Georg Wilhelm Friedrich Hegel saw the achievements of the Enlightenment positively. However, he did not want to understand the positive assessment from a moral point of view. He commented: "Enlightenment of the mind makes you smarter, but not better." In doing so, he turned against the conviction that a moral "improvement" of people is possible through education. However, like Kant, he essentially identifies the Enlightenment with the polemical criticism of religion by its French representatives, which shortens the picture of the Enlightenment that he paints in the Phenomenology of Spirit . There he deals with the relationship between the enlightenment and religion and believes that enlightenment is "loud noise and violent struggle" (404). In its struggle with the priesthood, which is committed to despotism , the Enlightenment declared that which is sacred to the faith to be “a piece of stone, a block of wood that has eyes and does not see” [...] (409). The Enlightenment do not realize that what is criticized is not a sensual object from the point of view of faith. In their criticism, enlighteners such as Toland, Voltaire or Robinet made the idea of ​​a divine being a "vacuum" (413) and thus remained trapped on the level of sensual perception. “Faith has the divine right, the right of absolute self-equality of pure thought, against the Enlightenment and learns from it absolutely injustice; for it twists him in all his moments and makes them something different from what they are in him. ”(417) True faith connects the world of hearts (pure consciousness) and the world of experience into a unified religious world interpretation. By negating faith, the Enlightenment is only the negation of faith that does not find unity. Faith and experience are conveyed through their negation in self-confidence. “But the Enlightenment itself, which reminds belief of the opposite of its separate moments, is just as little enlightened about itself. It behaves in a purely negative way against faith, in so far as it excludes its content from its purity and accepts it for the negative of itself. It therefore neither recognizes in this negative, in the content of the belief in itself, nor does it for this reason bring together the two thoughts, that which it produces and that against which it brings it up. ”(418) But one must think the two levels separately before they come to unity in self-confidence. "The believing consciousness has double weight and weight, it has two kinds of eyes, two kinds of ears, two kinds of tongues and language, it has duplicated all ideas without comparing this ambiguity." (423)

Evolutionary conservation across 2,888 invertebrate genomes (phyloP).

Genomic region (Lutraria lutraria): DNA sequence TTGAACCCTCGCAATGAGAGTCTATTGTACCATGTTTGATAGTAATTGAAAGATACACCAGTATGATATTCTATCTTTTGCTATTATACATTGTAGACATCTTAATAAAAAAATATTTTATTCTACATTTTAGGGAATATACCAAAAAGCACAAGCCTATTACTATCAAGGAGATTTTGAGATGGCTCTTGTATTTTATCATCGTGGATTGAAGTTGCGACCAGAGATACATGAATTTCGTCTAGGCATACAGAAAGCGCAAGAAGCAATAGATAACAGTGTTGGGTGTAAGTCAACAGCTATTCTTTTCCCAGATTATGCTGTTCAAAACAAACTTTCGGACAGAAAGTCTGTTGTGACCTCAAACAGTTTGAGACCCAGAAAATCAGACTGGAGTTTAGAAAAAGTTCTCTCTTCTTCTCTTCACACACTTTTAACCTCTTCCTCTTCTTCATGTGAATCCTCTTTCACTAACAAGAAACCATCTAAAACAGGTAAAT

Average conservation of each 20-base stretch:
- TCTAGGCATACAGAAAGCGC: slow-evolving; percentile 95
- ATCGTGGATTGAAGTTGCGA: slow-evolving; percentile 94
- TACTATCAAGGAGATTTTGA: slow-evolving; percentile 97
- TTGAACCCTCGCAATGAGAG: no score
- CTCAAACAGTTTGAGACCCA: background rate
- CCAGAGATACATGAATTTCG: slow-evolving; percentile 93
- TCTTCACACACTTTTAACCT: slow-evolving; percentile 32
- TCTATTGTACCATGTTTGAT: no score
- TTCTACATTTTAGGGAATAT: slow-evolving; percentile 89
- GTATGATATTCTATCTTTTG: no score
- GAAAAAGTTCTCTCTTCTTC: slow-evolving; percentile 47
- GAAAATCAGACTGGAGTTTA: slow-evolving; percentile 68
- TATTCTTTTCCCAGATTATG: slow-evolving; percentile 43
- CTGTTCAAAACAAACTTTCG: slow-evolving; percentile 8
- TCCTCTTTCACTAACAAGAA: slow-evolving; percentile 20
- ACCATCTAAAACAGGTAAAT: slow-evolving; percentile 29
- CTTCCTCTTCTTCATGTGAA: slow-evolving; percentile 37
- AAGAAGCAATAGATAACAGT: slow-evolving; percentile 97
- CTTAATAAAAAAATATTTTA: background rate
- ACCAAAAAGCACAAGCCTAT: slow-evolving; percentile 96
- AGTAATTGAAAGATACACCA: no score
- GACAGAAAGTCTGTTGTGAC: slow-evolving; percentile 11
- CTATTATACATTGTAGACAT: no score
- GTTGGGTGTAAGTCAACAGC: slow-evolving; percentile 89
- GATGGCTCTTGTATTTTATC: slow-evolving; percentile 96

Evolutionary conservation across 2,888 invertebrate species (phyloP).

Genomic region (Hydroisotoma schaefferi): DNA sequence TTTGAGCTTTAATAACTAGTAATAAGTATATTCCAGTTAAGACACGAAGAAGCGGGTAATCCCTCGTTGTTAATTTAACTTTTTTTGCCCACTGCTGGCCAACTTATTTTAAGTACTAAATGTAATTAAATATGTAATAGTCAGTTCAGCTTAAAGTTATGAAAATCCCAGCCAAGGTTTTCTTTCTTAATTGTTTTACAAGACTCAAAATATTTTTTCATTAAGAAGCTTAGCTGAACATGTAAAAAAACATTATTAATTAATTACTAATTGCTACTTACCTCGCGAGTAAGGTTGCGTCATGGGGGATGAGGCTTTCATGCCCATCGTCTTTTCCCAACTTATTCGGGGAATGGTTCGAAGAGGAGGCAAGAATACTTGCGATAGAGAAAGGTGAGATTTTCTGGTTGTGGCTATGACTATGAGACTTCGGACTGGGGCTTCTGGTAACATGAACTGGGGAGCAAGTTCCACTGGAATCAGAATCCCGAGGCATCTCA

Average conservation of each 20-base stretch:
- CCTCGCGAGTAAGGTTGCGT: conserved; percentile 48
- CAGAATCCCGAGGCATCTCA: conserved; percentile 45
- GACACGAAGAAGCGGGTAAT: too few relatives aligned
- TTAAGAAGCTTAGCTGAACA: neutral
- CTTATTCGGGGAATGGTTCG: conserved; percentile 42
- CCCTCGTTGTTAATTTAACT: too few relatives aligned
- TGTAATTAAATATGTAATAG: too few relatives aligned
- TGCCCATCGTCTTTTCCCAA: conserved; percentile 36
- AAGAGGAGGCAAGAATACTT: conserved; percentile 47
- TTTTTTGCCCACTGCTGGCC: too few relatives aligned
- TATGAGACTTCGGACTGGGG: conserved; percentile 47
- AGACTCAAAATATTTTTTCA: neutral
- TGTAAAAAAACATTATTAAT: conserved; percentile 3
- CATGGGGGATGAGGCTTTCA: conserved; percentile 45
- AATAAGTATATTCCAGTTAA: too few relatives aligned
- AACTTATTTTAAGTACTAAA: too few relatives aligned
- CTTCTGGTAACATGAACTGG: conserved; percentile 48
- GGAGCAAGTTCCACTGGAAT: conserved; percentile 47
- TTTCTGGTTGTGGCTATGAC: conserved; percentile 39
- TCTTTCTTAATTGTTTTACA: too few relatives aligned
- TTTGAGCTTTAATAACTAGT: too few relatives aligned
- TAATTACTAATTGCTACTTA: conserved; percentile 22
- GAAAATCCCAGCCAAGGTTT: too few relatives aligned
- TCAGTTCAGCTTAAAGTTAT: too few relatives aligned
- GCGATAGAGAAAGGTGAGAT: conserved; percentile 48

As a result of the unresolved negation of enlightenment and belief, Hegel saw the slide into the "absolute freedom" (431) that the enlightenment brought about. There is no orientation in this freedom. Hegel saw the consequence in a meaningless, lawless and unrestricted order, which ultimately led to the terror of Robespierre. (436). In this judgment, however, Hegel ignored the fact that his own philosophy would not have been possible in the first place without the concept of freedom created during the Enlightenment.